When it comes to planning your retirement date, it’s all about timing. A number of different timing issues can impact your retirement income, so it’s important to choose a date that maximizes your potential retirement benefits and minimizes your tax liabilities.
In this webinar, Nick Johnson of Willis Johnson and Associates shares six things Shell employees should consider when setting a retirement date. This webinar covers a variety of potential impacts and questions you can ask to help you prepare.
How Can I Keep My Tax Burden as Low as Possible?
From a tax perspective, if you retire late in the year, you’ll receive a lot of income that could be taxed at a higher rate. Things like severance, BRP, etc. could be pushed to a later year and taxed lower.
Should I Wait to Retire until I Receive My Next Shell Performance Shares?
Many people think they should wait to choose their retirement date until they receive their next performance grant or until their shares are vested. In reality, the performance shares should not drive retirement date selection as they are prorated and the impact of staying an extra few weeks or months many not necessarily be significant for you.
Does My Shell Bonus Matter When I’m Thinking About My Retirement Date?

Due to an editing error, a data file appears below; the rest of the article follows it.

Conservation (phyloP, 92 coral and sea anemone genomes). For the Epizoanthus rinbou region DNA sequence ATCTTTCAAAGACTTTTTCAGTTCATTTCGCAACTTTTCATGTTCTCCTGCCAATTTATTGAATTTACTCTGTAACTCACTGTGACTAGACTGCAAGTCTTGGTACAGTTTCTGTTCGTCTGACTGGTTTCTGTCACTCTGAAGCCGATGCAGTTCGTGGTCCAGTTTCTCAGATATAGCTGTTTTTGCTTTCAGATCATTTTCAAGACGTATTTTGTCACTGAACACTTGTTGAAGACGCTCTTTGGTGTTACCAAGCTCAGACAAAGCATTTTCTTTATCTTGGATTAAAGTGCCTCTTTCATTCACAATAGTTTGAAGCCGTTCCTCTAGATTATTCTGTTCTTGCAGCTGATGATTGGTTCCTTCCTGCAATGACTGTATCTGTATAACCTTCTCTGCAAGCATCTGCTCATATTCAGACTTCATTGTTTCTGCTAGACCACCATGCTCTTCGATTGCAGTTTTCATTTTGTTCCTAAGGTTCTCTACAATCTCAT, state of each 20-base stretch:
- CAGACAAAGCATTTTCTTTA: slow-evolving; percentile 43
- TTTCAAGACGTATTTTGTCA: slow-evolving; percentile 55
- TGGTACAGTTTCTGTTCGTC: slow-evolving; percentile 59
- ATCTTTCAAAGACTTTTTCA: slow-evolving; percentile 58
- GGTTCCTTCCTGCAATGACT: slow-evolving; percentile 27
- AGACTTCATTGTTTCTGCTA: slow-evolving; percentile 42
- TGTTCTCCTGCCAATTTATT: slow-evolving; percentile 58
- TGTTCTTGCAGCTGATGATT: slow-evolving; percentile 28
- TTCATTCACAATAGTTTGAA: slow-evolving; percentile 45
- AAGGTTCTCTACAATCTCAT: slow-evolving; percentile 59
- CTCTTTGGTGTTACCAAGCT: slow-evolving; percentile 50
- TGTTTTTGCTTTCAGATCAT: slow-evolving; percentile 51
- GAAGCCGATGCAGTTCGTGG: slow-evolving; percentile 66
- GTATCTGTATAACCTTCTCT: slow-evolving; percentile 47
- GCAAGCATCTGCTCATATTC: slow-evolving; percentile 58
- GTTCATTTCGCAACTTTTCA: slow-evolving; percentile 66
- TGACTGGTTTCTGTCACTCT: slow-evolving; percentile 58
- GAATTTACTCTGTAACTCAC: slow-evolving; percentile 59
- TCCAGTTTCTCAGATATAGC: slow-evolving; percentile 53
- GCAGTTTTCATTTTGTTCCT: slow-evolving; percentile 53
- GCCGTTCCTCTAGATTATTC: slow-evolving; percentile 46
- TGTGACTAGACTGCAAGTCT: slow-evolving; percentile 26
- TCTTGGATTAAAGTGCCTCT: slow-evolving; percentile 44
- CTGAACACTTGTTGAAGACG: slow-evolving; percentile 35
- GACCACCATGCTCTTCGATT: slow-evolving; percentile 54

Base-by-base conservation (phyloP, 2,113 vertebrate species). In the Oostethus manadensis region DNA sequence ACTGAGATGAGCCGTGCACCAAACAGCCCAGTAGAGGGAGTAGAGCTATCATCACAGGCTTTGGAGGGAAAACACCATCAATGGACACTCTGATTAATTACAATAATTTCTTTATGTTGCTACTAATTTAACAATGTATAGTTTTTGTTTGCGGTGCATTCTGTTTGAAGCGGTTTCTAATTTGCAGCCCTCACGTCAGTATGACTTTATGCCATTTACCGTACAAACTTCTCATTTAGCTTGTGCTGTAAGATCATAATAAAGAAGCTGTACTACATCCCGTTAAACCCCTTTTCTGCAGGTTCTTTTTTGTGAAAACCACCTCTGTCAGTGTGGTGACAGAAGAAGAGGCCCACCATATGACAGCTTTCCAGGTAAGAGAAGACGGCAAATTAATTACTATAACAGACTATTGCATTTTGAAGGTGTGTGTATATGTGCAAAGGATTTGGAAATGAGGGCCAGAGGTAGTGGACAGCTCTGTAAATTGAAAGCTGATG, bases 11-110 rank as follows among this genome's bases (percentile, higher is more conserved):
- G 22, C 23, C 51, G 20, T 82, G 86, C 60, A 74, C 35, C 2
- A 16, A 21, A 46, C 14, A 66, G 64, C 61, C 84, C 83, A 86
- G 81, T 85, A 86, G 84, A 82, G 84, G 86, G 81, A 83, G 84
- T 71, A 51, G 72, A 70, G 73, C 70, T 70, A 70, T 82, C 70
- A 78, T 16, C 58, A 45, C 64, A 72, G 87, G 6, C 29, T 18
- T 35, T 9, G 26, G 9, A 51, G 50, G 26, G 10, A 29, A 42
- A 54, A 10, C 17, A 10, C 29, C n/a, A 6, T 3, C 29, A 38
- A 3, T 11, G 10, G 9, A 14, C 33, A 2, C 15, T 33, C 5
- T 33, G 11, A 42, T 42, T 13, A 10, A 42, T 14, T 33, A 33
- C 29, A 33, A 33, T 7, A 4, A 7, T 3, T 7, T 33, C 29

If you retire mid-year, you’ll still have the potential to receive a prorated bonus. However, because your company and employee factors won’t be determined yet, you won’t know exactly how the bonus calculations could impact you. Retiring in the first quarter, on the other hand, means the performance factors for the previous year will be determined by the time you reach your retirement date. While bonus amounts can vary based on individual circumstances, the webinar explains why it could be worth it to wait for a few months and potentially earn a higher factor for your bonus.
How Could Different Shell Pension Options Affect My Retirement Date?
Shell employees have been enrolled in different pension programs, depending on their employment time frames. APF and 80 Point Pension are the two main options. Each pension has a different set of criteria for qualification and compensation; the webinar highlights the differences in each pension option and how their individual calculations can impact your retirement options.
What Should I Consider if I’m Offered Severance from Shell Oil Company?
The standard severance payment is typically three weeks of pay per year of employment. If you’ve been a long-term employee, your severance payment can total up to a fairly significant sum. If you’re able to set the date your severance takes effect, the webinar explains how this adjustment can have a positive impact on your tax burdens.